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For a PostgreSQL server installation on Linux, it is beneficial to disable filesystem journaling.

Tip: Because WAL restores database file contents after a crash, journaled filesystems are not necessary for reliable storage of the data files or WAL files. In fact, journaling overhead can reduce performance, especially if journaling causes file system data to be flushed to disk. Fortunately, data flushing during journaling can often be disabled with a filesystem mount option, e.g. data=writeback on a Linux ext3 file system. Journaled file systems do improve boot speed after a crash.

from: Official documentation Write-Ahead Logging (WAL)

Unfortunately I did not found similar information about SQL Server on Windows or Linux, but...

Since SQL Server Sever as all modern relational database management systems do WAL, it seems logical that one also can and should disable file-system journaling on a Ext4 filesystem which is dedicated for MS SQL Server data on a Linux installation , and perhaps the same statement stands for NTFS on a Window installation.

In what measure the previous statements are true?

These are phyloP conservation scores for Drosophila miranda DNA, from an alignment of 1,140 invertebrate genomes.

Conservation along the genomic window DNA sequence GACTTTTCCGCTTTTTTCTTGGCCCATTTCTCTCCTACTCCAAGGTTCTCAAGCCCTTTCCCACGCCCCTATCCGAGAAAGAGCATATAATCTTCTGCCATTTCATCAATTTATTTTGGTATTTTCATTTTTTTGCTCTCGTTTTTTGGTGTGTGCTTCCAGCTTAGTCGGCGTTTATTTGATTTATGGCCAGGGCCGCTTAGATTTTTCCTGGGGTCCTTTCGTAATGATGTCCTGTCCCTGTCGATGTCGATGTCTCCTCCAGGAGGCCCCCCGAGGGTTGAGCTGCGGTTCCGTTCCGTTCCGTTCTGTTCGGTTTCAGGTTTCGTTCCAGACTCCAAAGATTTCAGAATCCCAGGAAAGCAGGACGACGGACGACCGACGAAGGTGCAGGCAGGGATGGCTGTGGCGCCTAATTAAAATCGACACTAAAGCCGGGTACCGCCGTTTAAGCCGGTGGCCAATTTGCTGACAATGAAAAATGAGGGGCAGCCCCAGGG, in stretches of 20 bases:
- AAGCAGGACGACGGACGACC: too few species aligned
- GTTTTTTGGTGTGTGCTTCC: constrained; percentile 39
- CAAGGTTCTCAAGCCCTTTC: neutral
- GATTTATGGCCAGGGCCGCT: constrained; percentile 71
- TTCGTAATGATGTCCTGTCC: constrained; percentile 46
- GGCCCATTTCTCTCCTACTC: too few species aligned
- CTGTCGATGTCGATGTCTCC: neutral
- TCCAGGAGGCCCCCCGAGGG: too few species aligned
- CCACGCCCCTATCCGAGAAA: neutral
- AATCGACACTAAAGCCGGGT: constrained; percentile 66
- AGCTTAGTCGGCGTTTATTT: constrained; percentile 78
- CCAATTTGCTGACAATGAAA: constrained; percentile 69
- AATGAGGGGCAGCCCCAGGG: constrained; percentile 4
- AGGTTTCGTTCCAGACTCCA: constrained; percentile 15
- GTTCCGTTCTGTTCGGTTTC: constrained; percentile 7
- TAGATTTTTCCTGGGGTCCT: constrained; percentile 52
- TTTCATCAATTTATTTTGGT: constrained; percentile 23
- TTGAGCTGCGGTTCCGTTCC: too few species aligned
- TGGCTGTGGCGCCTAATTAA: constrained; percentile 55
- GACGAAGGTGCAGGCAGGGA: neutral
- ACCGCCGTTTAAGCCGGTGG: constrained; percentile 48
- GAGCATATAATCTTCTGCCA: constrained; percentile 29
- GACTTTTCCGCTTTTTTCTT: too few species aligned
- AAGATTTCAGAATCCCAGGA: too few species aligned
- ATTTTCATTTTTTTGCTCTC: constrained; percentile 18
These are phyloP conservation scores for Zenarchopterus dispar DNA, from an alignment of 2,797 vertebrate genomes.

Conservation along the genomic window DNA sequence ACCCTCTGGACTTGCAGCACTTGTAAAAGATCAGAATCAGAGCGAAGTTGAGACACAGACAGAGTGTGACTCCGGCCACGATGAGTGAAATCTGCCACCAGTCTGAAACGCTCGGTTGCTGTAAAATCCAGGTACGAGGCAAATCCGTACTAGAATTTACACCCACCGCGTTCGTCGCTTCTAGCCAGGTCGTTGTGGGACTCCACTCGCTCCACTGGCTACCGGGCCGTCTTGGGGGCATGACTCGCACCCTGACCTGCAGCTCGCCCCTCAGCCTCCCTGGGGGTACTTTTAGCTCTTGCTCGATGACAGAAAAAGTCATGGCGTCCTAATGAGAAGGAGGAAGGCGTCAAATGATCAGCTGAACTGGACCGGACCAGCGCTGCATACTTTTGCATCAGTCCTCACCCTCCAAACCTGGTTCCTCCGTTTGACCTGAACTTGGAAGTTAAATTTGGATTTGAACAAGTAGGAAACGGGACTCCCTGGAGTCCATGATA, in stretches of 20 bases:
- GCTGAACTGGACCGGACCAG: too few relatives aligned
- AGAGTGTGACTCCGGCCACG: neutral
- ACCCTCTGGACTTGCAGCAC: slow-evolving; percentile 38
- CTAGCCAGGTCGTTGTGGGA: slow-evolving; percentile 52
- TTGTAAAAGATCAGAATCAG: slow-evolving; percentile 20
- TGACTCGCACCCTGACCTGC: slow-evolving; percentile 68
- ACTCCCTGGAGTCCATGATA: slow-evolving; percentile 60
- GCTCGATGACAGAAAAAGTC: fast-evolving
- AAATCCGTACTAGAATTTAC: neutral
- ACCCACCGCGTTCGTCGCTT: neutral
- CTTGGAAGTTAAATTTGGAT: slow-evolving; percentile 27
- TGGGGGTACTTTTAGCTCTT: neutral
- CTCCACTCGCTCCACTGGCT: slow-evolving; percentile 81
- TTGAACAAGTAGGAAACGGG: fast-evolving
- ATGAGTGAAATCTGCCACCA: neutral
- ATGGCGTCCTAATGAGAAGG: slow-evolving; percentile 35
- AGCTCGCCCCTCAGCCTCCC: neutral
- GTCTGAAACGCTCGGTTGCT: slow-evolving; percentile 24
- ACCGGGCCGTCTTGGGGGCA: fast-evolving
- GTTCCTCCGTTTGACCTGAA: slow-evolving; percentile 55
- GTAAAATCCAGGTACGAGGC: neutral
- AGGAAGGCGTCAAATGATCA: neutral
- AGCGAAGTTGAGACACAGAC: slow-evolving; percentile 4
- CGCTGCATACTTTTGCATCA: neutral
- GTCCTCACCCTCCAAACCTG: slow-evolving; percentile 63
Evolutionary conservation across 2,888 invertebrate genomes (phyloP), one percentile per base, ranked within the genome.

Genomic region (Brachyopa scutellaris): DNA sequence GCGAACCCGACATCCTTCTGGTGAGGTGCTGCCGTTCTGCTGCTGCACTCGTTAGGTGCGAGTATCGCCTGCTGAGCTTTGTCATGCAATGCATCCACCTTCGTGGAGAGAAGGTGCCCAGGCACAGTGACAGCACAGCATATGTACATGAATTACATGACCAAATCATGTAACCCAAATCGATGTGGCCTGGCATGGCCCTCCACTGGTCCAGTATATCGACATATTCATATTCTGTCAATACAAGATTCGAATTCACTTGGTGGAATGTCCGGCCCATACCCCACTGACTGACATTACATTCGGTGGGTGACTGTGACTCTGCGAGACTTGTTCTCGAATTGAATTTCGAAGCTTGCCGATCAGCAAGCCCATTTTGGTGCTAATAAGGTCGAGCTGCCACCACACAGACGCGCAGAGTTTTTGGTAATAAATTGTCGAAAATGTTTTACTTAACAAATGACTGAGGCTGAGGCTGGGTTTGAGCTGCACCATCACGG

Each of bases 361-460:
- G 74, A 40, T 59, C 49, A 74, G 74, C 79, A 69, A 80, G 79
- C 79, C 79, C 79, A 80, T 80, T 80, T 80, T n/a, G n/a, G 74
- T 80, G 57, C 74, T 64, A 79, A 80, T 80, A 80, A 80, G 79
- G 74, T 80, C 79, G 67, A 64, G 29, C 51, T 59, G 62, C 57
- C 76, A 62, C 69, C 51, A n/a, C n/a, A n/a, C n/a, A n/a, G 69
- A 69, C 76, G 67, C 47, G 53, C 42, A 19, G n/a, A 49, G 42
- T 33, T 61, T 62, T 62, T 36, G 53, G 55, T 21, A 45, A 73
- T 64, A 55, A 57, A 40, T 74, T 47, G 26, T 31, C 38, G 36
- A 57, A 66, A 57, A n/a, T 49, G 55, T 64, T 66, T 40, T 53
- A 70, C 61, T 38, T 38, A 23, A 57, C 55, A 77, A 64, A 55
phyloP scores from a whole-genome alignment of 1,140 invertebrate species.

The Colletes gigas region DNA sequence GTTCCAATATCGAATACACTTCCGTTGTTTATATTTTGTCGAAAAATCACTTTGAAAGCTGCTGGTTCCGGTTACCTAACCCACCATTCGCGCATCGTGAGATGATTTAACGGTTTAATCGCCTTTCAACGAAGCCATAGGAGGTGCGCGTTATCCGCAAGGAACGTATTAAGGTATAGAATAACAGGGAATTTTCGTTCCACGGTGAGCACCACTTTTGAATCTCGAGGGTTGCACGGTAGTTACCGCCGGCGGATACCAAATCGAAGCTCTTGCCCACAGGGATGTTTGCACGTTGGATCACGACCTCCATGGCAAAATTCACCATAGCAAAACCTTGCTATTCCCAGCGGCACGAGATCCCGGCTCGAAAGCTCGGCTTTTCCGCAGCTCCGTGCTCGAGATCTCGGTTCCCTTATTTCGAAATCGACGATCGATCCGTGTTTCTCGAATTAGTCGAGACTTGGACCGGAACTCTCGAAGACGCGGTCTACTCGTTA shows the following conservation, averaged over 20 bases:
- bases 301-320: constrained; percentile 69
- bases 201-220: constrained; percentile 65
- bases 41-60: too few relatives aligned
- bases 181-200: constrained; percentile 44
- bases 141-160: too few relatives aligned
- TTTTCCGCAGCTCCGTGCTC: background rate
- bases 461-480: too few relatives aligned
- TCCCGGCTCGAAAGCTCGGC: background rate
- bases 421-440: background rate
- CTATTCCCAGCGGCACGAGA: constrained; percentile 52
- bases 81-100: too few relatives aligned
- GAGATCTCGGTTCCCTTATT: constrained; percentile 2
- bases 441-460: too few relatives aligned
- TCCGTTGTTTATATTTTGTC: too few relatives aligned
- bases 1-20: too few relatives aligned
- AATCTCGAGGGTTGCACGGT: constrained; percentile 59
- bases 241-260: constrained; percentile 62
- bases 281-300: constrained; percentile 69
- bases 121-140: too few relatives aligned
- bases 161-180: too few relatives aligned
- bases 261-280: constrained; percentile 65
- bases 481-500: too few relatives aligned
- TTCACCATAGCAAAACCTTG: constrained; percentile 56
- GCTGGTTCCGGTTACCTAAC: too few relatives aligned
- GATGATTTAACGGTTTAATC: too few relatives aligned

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Filesystem-level journaling is not listed as a requirements for the installation of SQL Server on Windows or Linux. SQL Server goes to great lengths to make sure writes are durable (check out this mammoth article on some improvements made in SQL Server 2017 CU6 on Linux in that regard).

Since it's not required, I would conclude that it is safe to disable.

Since, as you noted, it will inevitably result in more load (writes) on the system, I think the same guidance would apply to SQL Server as it does to Postgres (that disabling the filesystem journaling behavior would be beneficial to system performance).

As there is no official guidance around this filesystem feature that I can find, I'm just sharing my personal thoughts on that matter.

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